Spin Doc­tor and the lat­est al­bum re­views

The Weekend Australian - Review - - Contents - Iain Shed­den

It was a mo­men­tous and sad day in the mu­sic busi­ness on Tues­day when the an­nounce­ment came that the coun­try’s old­est independent mu­sic com­pany, Al­berts, had been sold to the Ger­man multi­na­tional BMG. The Syd­ney-based com­pany that brought AC/DC, the Easy­beats and John Paul Young — among many oth­ers — to the world has been swal­lowed up by a global gi­ant more able to cope with the tech­no­log­i­cal de­mands and in­ter­na­tional mar­ket­ing strate­gies re­quired in the 21st-cen­tury mu­sic busi­ness. It brings to an end 131 years of trad­ing un­der the Al­berts name, be­gun in 1885 when Jac­ques Al­bert, a re­cent ar­rival from Switzer­land, opened a small watch, clock and mu­si­cal in­stru­ment re­pair busi­ness in New­town, Syd­ney. Gen­er­a­tions of the Al­bert fam­ily have been at the helm of the ever-ex­pand­ing com­pany since then, not least Ted Al­bert, who in the 1950s guided it through the rock ‘n’ roll era, es­tab­lish­ing in the 60s the Al­bert Pro­duc­tions arm of the fam­ily busi­ness, a cor­ner­stone of the Aus­tralian in­dus­try that has pro­duced a wealth of pop and rock tal­ent ever since, from the Ted Mulry Gang to Me­gan Wash­ing­ton, from the An­gels to San Cisco, from Ste­vie Wright to Paulini. The last ever Al­berts chief ex­ec­u­tive, David Al­bert, ad­mit­ted to SD on Tues­day that it had been dif­fi­cult for the fam­ily to reach the de­ci­sion to sell, thus end­ing a brand name syn­ony­mous with lo­cal tal­ent. “We as a fam­ily have been think­ing about the changes in the mu­sic busi­ness for a good pe­riod of time,” he says. “The larger tech­nol­ogy com­pa­nies are hav­ing a greater im­pact on our busi­ness. We’ve been think­ing about the chal­lenges of run­ning a full-ser­vice mu­sic pub­lish­ing and record­ing com­pany in the Aus­tralian mar­ket.” Those chal­lenges, it ap­pears, were too great. The Al­berts can con­sole them­selves know­ing they re­tain fi­nan­cial in­ter­est in one of the most profitable cat­a­logues in rock ‘n’ roll his­tory, that of AC/DC. That and the cat­a­logues of long-time as­so­ciates Wright, Harry Vanda and Ge­orge Young are not part of the BMG deal.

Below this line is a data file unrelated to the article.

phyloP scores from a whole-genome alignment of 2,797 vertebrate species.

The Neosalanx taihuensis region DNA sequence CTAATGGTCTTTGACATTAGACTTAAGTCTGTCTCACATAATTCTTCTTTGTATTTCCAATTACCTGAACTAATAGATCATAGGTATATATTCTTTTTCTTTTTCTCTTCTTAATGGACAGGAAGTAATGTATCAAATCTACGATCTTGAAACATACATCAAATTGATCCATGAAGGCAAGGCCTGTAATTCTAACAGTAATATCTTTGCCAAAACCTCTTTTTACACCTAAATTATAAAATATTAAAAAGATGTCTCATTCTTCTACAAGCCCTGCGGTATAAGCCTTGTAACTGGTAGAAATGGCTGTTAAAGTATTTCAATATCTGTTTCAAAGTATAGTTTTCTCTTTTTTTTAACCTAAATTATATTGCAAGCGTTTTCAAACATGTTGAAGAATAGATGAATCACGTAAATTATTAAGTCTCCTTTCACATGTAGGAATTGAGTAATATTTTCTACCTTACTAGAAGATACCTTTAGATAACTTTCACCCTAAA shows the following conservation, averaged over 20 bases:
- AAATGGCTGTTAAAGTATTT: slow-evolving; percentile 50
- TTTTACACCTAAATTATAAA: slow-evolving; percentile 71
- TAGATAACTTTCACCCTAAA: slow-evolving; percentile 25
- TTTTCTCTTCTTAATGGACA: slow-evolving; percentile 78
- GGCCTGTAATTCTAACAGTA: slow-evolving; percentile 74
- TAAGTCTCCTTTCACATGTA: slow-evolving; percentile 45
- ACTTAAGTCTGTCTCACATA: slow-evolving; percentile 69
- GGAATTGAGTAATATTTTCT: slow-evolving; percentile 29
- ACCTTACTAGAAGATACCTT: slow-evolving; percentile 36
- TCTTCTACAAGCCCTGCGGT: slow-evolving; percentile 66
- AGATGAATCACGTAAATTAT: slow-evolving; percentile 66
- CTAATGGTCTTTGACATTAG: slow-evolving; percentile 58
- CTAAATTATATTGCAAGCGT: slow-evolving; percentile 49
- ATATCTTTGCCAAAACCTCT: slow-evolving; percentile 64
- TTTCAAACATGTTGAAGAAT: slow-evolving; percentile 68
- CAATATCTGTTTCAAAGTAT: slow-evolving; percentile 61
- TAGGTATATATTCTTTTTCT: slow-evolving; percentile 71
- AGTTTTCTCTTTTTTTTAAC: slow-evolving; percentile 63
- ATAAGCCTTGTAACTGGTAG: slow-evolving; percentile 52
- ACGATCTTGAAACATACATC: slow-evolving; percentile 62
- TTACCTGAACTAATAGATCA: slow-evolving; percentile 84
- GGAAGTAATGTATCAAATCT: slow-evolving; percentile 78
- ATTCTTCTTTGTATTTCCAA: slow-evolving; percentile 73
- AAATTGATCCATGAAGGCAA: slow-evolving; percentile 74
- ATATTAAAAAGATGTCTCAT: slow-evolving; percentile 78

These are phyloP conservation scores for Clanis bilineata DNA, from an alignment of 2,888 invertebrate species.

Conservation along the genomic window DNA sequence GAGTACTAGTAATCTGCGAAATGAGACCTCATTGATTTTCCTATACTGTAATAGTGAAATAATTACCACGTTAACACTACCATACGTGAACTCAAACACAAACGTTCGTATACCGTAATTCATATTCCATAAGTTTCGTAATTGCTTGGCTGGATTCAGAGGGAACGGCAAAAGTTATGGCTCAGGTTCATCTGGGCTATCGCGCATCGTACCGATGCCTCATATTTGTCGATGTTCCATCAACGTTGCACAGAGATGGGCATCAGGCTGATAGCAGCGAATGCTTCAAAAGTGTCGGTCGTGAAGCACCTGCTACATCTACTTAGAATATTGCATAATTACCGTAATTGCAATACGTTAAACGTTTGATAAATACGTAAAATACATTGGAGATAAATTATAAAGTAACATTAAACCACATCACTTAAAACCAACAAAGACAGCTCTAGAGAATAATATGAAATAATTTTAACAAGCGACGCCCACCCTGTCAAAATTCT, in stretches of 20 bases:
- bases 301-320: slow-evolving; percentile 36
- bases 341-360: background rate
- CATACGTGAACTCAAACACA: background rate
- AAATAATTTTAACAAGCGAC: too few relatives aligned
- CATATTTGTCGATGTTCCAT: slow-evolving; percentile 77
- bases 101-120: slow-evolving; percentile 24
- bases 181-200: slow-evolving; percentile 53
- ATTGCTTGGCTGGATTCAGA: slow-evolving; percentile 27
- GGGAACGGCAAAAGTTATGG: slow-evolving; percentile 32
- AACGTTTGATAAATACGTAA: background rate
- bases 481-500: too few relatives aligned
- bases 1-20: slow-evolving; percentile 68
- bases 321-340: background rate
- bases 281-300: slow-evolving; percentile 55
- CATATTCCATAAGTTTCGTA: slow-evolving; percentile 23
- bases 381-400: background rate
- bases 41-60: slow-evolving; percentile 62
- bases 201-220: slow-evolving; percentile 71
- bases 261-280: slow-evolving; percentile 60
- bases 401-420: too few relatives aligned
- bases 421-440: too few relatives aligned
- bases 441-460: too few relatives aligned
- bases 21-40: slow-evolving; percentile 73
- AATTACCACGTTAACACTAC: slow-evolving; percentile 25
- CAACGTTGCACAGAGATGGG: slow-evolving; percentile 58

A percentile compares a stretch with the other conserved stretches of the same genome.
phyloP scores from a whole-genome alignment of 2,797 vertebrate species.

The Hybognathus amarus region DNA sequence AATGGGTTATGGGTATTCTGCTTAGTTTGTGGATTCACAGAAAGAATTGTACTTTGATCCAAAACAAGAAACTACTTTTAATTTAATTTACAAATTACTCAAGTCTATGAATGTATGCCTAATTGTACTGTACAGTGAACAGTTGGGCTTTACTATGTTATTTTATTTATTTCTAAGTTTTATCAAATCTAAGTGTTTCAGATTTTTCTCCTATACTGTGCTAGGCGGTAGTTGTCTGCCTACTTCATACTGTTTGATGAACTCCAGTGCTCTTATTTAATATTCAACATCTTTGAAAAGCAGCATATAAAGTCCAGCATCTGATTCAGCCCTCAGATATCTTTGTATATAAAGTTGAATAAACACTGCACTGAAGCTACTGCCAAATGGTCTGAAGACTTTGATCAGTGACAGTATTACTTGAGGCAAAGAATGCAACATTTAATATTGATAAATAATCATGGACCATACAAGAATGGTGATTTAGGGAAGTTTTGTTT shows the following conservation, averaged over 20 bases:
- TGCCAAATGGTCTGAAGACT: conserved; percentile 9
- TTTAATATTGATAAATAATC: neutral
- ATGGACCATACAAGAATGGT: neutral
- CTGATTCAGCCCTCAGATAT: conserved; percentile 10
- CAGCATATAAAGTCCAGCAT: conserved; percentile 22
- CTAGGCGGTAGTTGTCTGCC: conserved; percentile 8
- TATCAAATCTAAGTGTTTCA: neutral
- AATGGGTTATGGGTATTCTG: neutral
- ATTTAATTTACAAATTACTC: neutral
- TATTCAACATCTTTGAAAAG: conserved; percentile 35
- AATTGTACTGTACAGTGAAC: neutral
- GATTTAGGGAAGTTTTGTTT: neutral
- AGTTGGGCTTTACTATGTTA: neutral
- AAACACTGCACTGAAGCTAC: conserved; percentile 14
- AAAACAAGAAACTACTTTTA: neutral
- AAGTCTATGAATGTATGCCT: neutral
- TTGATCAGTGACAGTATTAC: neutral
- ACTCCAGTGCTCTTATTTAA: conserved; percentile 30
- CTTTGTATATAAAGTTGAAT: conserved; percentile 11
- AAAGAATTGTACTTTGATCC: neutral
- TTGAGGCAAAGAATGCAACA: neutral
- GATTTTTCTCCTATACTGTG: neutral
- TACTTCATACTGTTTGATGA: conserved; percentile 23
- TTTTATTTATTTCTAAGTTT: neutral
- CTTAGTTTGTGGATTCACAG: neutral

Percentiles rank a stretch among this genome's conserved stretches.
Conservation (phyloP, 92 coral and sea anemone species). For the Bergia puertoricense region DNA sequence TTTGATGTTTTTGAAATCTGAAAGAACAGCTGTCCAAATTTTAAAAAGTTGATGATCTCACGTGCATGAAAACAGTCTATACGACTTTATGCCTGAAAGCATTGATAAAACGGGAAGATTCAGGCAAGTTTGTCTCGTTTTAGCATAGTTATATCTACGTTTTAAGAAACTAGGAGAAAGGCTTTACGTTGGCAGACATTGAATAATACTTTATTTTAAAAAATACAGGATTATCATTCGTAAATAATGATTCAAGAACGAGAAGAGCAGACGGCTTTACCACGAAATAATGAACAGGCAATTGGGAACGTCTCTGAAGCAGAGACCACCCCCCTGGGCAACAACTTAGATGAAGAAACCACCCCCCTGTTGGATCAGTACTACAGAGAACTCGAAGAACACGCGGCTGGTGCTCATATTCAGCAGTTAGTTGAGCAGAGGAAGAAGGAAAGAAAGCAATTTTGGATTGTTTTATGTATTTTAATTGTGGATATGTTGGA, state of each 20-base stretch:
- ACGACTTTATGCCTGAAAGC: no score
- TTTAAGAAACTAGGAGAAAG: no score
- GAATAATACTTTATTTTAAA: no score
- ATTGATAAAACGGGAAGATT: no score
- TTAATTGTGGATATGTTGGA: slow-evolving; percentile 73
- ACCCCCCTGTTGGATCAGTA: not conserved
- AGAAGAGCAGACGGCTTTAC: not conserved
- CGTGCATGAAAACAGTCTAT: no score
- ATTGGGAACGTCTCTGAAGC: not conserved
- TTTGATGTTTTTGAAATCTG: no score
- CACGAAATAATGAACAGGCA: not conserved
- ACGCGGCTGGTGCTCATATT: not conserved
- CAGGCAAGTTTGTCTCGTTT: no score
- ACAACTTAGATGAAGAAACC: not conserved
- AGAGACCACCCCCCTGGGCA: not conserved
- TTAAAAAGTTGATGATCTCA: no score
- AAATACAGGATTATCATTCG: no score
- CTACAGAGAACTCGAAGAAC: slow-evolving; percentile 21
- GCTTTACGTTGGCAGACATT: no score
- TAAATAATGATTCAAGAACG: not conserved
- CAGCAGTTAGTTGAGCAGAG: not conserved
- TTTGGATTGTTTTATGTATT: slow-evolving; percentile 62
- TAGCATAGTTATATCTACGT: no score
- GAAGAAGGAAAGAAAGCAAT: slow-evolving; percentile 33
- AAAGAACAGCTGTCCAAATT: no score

The sig­nif­i­cance of Al­berts’ demise was not lost on one of the in­dus­try’s lead­ing and most en­dur­ing movers and shak­ers. Hours af­ter Tues­day’s an­nounce­ment, Mush­room and Lib­er­a­tion founder Michael Gudin­ski held court at a small Syd­ney venue to in­tro­duce one of his lat­est pro­teges, Bris­bane singer Emma Louise, to a gath­er­ing of in­dus­try types at a show­case for her new al­bum, Su­per­cry (which sounded sus­pi­ciously like Su­per­crime each time he men­tioned it). While not ex­actly bask­ing in the Al­berts sale, his speech prior to Emma Louise’s daz­zling per­for­mance did make clear that his em­pire is a glow­ing ex­am­ple of an independent force that will not be go­ing the way of Al­berts any­time soon.

Next week sees the re­lease of Amer­i­can tune­smith Michael Ki­wanuka’s sec­ond al­bum, Love & Hate, fol­low-up to his crit­i­cally ac­claimed de­but, Home Again. This week the singer re­vealed that songs from the new al­bum, in­clud­ing sin­gles Black Man in a White World and Rule the World, will fea­ture in a new tele­vi­sion se­ries by Aus­tralian di­rec­tor Baz Luhrmann. The Get Down, a 13-part drama that Luhrmann says he has been de­vel­op­ing for 10 years, fo­cuses on New York as a hub of hip hop, punk and disco mu­sic. It screens on Net­flix from Au­gust 12.


Al­berts brought AC/DC to the world

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